With its fairly spotty history, the notion that Victoria is quite haunted in places comes as little surprise to many. Among the creepiest of the creepy are the Old Melbourne Gaol; Werribee Park Mansion; The Elephant Bridge Hotel in Darlington, Western Victoria; and Mayday Hills Asylum, which later became the Beechworth Lunatic Asylum, in the state’s North-East.

V is for Varied

People new to Paganism here are often amazed at the amount of choice they have within the community. Back in the dark days before the internet, many groups kept themselves to themselves, and it was hard for “outsiders” to get any information at all, even about Paganism in general. Now Victoria (and the internet!) is home to many active and public groups from a wide range of traditions, and witches, magicians, druids, heathens, pagans and others can network freely if they so choose.

W is for Wiccan Conference

The Australian Wiccan Conference began as an annual conference of the Pagan Alliance (PA). It started in 1984 and was originally a meeting place for the PA in New South Wales with an AGM held at the end of the weekend, until it was decided that the conference could be held in other states. As of 2008, on its 25th Anniversary, the AWC had been held in every state in Australia, being held in QLD in 2008 for the first time. It is normally held on the weekend closest to the Spring Equinox in September, and usually runs for 3 days and 2 nights. People travel from all over Australia to attend the conference, or to present a lecture or workshop. Musicians such as Spiral Dance and many other bands have performed there, and a ritual is usually conducted on the Saturday evening. It is destined to be held in Victoria in 2014.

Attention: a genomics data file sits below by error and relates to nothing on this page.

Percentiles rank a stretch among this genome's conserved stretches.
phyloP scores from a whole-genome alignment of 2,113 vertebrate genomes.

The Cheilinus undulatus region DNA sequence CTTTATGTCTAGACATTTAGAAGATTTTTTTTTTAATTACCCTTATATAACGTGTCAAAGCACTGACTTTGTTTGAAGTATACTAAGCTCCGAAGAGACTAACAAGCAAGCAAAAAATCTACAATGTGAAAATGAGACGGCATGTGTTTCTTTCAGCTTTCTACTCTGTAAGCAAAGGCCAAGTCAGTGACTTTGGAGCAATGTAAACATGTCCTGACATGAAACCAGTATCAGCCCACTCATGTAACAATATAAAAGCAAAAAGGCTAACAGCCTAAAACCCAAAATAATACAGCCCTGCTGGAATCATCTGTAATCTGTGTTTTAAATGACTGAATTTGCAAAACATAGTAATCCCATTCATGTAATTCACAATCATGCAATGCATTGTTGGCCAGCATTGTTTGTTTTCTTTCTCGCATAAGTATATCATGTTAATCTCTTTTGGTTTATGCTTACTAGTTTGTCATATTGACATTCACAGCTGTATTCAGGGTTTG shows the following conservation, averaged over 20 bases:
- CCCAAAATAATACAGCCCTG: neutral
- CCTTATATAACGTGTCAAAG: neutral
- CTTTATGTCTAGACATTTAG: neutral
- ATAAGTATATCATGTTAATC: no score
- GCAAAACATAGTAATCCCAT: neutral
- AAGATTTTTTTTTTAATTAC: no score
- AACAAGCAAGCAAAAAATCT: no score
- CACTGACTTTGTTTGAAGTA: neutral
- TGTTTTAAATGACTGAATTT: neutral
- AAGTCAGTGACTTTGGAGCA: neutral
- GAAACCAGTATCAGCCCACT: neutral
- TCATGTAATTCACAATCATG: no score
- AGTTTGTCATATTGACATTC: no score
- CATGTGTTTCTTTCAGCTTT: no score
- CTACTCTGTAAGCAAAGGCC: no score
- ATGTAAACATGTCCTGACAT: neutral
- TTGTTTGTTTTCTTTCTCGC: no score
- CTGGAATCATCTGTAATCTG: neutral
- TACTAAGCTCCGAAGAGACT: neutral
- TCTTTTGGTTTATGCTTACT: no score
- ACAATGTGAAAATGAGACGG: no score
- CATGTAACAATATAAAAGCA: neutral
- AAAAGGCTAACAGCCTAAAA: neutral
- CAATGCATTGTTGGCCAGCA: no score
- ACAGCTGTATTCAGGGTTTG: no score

X is for eXcellence

Yes, I know. But X is tricky!
X is dedicated to all the excellent and exceptional pagan people we have met over the years: to those pioneers who were there at the birth of new groups and ideas, to long-standing elders and members our community, to those who have visited Victoria from interstate and overseas, and to all other decent pagan folk!

Y is for Yule

We have already spoken at length in this article about Victoria’s frosty winters. The icy ground and the green grass make Yule a safe time of year for shenanigans such as big bonfires, fire twirling and more… And non-Pagan folk have started embracing these traditions, too! While the night itself is usually a doozy of a leaf-sizzling frost in most regions, it provides cold ground and a clear sky – excellent conditions for welcoming back the sun!

Z is for Zen